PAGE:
Following the recent launch of 1440p streaming support on desktop/laptop devices, Google Stadia is now picking up more fine-tuned resolution controls that can be saved on a per-device basis.

Today, as part of a larger This Week on Stadia update that brought experimental support for all Android phones, as well as touch controls, Google has laid out its latest improvement to the Stadia experience across devices. Now your Stadia streaming resolution is no longer tied directly to what quality setting you’ve chosen, but now can be selected manually.

A significant part of this change is that you can now change the resolution and quality settings directly on your Chromecast Ultra. Where you previously had an “Audio” menu when pressing the Stadia button, you’ll now find a larger “Settings” menu. Inside of this new menu, which is still in the process of rolling out, you’ll see a “Performance” section that gives you a dropdown box to swap streaming resolutions, as well as a toggle switch for HDR.

Similarly, Stadia for the Web is gaining the ability to adjust resolution directly from the Settings menu. Up to now, the only way to adjust your quality and resolution settings for Stadia was via the Android and iOS apps. For your Android phone, you’ll need to use the new Resolution option, located where you previously could find the quality settings.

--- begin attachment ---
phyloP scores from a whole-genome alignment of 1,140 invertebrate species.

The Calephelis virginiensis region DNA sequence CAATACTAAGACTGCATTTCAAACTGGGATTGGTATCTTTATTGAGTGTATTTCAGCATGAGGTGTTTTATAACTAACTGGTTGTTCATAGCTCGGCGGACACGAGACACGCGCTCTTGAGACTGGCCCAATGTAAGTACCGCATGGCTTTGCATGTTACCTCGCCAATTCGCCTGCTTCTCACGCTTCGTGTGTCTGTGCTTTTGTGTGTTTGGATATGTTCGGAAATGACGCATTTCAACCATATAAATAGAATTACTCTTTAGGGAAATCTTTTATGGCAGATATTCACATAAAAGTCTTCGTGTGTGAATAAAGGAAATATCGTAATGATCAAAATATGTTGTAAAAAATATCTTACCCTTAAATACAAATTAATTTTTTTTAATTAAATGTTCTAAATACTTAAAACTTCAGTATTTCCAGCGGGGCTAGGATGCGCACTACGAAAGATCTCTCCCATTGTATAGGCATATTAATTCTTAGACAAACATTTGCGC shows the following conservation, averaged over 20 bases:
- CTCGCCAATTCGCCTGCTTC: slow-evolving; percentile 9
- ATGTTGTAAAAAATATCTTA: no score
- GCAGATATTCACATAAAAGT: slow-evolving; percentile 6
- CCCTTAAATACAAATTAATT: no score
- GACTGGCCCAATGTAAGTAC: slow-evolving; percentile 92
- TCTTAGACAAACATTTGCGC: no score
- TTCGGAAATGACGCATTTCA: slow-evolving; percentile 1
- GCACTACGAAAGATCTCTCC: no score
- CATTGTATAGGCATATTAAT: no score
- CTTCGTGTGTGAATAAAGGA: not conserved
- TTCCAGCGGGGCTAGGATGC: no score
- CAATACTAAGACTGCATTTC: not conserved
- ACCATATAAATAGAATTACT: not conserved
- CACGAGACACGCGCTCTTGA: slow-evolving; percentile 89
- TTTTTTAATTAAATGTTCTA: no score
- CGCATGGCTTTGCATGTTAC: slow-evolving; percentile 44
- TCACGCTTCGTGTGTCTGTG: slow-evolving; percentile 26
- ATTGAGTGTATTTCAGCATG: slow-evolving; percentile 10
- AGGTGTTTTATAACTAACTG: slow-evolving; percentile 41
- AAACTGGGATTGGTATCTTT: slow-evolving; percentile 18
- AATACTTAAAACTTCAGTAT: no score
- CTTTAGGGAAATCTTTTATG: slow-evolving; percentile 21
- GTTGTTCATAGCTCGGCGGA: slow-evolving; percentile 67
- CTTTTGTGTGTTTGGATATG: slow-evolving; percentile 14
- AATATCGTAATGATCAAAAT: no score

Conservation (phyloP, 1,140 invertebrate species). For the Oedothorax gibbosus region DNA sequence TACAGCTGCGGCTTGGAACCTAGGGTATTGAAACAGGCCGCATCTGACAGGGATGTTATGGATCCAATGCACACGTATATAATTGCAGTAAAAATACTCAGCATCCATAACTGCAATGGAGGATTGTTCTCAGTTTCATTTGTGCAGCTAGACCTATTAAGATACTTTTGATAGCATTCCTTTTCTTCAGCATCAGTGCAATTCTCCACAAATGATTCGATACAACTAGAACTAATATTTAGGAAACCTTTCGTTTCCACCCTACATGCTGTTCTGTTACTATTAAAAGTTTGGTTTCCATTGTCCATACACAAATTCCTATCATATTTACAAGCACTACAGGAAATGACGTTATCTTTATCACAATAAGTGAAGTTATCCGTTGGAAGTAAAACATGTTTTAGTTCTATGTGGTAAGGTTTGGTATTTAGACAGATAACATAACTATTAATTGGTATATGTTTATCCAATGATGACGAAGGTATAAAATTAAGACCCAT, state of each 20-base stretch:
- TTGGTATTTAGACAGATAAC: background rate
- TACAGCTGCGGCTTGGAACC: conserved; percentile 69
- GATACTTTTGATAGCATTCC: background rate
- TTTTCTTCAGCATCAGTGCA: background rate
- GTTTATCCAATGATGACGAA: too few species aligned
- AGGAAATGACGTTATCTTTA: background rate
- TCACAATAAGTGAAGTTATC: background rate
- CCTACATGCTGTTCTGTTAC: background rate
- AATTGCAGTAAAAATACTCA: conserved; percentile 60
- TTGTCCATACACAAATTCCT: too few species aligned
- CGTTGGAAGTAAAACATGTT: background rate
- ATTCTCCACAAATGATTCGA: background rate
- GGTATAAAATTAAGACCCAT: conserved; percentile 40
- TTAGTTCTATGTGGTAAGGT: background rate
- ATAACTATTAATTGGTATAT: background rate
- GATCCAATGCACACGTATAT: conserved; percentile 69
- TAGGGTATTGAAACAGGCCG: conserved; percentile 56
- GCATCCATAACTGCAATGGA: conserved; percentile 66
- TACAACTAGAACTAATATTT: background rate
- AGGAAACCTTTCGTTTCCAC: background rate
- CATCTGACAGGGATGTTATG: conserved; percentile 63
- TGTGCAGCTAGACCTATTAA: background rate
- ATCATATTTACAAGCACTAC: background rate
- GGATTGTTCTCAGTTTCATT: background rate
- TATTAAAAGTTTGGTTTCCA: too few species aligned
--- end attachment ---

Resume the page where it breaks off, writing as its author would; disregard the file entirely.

Interestingly, Google Stadia’s resolution and performance controls were previously saved globally, meaning if you had 4K enabled on your Chromecast, it’s also enabled on your desktop. However, these new resolution controls are set on a per-device basis, allowing you to perhaps play at 720p on your phone but 4K on Chromecast.

Of course, these new resolutions controls are still somewhat imperfect. For instance, certain games like Borderlands 3 behave differently when played at 1080p versus 4K, meaning some players may prefer resolution to be set per-game rather than per-device.

More importantly, while adding resolution controls directly to the Chromecast UI is far more convenient than the previous method — which required you to change the quality setting on your phone and start the game again — you still need to restart the game in order to apply the change. Not the end of the world, by any means, but definitely something of an annoyance. Luckily, Stadia saves your session for a few minutes so you can jump right back in after a restart.

Regardless, this is an overall very positive change and one we’ve been hoping to see since Stadia launched last year.

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About the Author

Kyle Bradshaw

Kyle is an author and researcher for 9to5Google, with special interests in Made by Google products, Fuchsia, and Stadia.

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